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Joseph A. Lombardo

Having a criminal record attached to your name can create serious obstacles when it comes to applying for loans, housing, and employment opportunities, including careers in the United States Armed Forces. However, if you meet certain eligibility requirements, you may be able to seal your record through a legal process known as “expungement.”  In this blog entry, New Jersey expungements attorney Joseph Lombardo will explain how expunging or sealing your criminal record affects your ability to enlist in the U.S. Military.

Eligibility Requirements: Am I Eligible for an Expungement in NJ?

Before we discuss how sealing your record would affect your ability to serve in the military, it’s important to determine whether you qualify for expungement.  Expungements are subject to strict eligibility criteria and are not available to every former offender.

If you want to expunge a Disorderly Persons or DP offense, which is equivalent to a misdemeanor in other jurisdictions:

  • You cannot have more than two previous DP offenses or misdemeanors.
  • You cannot have any indictable crime or felony records in any state.
  • There cannot be any charges currently pending against you.
  • At least five years must have elapsed since the most recent of the following dates:
    • The date of your conviction.
    • The date you finished paying restitution.
    • The date you completed parole or probation.
    • The date you completed your jail or prison sentence.

New Jersey maintains a list of select felonies which simply do not qualify for expungement, including robbery and aggravated sexual assault.  Otherwise, the criteria for indictable crimes are similar, though notably, the five-year waiting period doubles to 10 years.

expungement attroney military service

Joining the U.S. Military with a Sealed Criminal Record: Conviction Waivers

Assuming you satisfy the above criteria, it’s time to examine how getting an expungement may affect military enlistment.

When you expunge your criminal record in New Jersey, the practical effect is that “the arrest, conviction and any proceedings related thereto shall be deemed not to have occurred, and the petitioner may answer any questions relating to their occurrence accordingly,” as provided by N.J.S.A. 2C:52-27 (Effect of Expungement).

However, there are a few significant exceptions.  While you do not have to tell most potential employers about your sealed record or the underlying incident, you are still legally required to disclose expunged record information to law enforcement agencies, court systems, correctional departments — and the U.S. Military.

Expunged records are not destroyed or erased, but are isolated in a special file which cannot be accessed by the general public.  This means the vast majority of background checks — including checks conducted through the FBI and the New Jersey State Police — will not return any results. However, the military has special authority to unseal and examine your expunged criminal record when evaluating you for enlistment.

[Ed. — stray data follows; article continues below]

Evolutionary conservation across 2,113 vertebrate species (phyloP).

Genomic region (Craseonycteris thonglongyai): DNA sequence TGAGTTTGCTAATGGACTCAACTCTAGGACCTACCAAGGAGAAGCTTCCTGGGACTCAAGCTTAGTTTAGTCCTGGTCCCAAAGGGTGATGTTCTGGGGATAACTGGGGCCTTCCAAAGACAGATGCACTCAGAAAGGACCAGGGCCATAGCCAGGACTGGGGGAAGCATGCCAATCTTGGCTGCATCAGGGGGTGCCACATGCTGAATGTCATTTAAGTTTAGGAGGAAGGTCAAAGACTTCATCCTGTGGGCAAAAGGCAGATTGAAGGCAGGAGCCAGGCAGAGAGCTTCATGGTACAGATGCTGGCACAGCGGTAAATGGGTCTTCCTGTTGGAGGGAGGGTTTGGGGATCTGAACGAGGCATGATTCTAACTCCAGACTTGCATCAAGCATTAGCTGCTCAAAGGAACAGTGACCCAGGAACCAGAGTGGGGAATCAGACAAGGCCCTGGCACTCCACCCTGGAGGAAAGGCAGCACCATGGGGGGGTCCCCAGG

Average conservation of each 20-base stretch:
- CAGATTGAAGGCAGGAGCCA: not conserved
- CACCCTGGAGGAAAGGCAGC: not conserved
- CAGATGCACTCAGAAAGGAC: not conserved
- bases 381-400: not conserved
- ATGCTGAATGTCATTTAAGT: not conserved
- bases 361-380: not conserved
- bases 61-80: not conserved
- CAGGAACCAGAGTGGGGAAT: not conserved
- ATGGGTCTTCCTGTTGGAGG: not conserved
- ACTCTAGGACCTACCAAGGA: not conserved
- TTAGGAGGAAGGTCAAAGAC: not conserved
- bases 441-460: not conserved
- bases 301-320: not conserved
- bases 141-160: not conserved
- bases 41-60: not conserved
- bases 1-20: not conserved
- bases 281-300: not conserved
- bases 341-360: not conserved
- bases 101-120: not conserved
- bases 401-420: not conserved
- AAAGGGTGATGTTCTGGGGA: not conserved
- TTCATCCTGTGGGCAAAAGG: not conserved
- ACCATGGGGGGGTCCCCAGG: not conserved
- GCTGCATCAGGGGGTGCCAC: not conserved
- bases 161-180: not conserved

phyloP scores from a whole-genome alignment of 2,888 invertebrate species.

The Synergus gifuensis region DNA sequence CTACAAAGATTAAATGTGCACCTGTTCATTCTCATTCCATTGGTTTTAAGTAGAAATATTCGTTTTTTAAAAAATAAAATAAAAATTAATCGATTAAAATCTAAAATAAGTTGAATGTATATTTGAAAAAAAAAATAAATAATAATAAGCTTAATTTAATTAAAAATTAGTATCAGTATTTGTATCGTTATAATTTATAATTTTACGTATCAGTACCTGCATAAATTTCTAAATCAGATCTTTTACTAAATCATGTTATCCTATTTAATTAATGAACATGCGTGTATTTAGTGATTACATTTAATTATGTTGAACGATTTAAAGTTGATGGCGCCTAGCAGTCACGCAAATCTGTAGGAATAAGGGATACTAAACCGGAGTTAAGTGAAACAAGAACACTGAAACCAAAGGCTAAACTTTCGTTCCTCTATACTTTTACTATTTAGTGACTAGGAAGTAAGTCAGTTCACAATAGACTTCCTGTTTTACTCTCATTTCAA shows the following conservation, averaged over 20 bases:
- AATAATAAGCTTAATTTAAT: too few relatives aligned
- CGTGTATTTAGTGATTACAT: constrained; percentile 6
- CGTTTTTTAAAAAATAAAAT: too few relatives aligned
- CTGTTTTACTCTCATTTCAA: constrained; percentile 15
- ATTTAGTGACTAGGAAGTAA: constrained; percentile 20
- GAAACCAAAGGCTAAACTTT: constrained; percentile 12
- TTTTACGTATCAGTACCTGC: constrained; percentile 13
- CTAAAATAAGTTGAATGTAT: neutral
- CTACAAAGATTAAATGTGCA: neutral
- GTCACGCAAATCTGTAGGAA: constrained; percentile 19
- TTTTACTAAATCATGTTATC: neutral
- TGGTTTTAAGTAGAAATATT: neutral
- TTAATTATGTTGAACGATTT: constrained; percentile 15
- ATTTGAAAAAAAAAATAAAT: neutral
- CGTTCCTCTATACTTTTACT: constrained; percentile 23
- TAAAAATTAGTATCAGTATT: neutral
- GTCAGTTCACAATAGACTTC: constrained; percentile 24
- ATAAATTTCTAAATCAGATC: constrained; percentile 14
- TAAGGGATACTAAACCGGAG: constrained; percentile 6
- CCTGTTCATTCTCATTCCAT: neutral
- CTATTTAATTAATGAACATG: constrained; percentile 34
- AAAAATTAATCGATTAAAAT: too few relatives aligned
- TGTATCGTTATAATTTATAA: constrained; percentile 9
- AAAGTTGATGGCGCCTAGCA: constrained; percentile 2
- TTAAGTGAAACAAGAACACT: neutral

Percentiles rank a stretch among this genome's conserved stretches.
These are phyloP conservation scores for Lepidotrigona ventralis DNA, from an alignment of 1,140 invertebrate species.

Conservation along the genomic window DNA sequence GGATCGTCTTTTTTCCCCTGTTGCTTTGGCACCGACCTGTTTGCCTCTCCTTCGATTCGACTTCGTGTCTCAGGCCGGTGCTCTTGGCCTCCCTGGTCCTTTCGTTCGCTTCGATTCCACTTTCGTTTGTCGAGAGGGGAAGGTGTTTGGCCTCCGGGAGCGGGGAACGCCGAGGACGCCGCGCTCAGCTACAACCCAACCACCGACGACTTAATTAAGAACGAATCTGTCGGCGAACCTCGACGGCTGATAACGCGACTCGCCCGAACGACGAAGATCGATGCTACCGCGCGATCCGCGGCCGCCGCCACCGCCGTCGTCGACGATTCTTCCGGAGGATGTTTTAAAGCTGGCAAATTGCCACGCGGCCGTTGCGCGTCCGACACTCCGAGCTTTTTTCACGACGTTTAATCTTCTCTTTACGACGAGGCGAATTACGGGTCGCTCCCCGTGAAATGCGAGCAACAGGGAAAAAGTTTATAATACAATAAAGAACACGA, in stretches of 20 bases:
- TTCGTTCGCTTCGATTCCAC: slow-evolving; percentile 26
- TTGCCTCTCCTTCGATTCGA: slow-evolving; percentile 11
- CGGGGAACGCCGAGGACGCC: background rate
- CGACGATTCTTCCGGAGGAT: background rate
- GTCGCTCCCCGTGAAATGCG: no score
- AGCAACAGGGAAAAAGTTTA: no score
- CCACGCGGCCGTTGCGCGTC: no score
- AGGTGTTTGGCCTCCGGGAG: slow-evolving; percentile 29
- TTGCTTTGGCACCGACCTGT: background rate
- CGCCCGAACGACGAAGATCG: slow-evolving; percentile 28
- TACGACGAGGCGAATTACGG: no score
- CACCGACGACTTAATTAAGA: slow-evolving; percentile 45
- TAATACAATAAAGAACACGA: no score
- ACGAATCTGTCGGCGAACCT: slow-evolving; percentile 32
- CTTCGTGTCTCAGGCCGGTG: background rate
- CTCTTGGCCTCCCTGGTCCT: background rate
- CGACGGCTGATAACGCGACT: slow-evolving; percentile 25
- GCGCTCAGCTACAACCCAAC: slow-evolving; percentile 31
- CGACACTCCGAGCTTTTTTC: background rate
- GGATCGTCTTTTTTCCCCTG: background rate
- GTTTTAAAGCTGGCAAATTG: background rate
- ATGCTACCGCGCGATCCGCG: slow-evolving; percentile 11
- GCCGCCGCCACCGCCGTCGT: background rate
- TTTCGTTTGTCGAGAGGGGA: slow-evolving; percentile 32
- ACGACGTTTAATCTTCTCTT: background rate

The effect that your criminal history has on your chance of successful enlistment depends on factors such as:

  • How many years have passed since the incident took place.  Someone who has managed to keep a clean record since being convicted will be a stronger candidate than someone who has a recent offense or a history of repeat offenses.
  • Your age at the time of the incident.  Generally speaking, the military is more likely to be lenient with individuals who were juveniles when they committed their offenses.
  • Whether the incident involved violence or moral depravity.  Of course, these types of offenses are generally not eligible for expungement under New Jersey’s laws to begin with.
  • Which branch of the Armed Forces you are pursuing, as each branch has its own rules and requirements with regard to sealed criminal records.  For example, the U.S. Army may allow you to waive:
    • Minor traffic offenses with a fine was $250 or more per offense.
    • Minor non-traffic offenses such as violating curfew or public intoxication.
    • Certain misdemeanors (i.e. DP offenses), such as simple assault, vandalism, or criminal trespass. It’s important to note that the Army treats some misdemeanor offenses, such as DWI and marijuana possession, as felonies.
    • Certain combinations, such as one misdemeanor with three minor non-traffic offenses.
    • Certain felonies (i.e. indictable crimes), such as burglary.

If you have a conviction which requires a waiver, you will not be approved for enlistment until the waiver itself is approved.  Waivers for lower level offenses may be approved by Recruiting Battalion Commanders, while waivers for serious offenses like felonies must be reviewed by the Commanding General.

While it may feel tempting to keep sensitive information to yourself, you should be advised that intentionally withholding or falsifying information when applying for military enlistment, which is also known as “fraudulent enlistment,” is a serious violation of federal law.  Under Article 83 of the UCMJ, or Uniform Code of Military Justice, a member of the military who enlists by fraudulent means can be dishonorably discharged, can lose all pay and allowances, and faces up to two years of confinement. The risk simply isn’t worth it.

You don’t deserve to be discriminated against because of a mistake you made in the past.  To start exploring your options for sealing your criminal record in a free and confidential legal consultation, call Cherry Hill expungement lawyer Joseph Lombardo today at (609) 418-4537.

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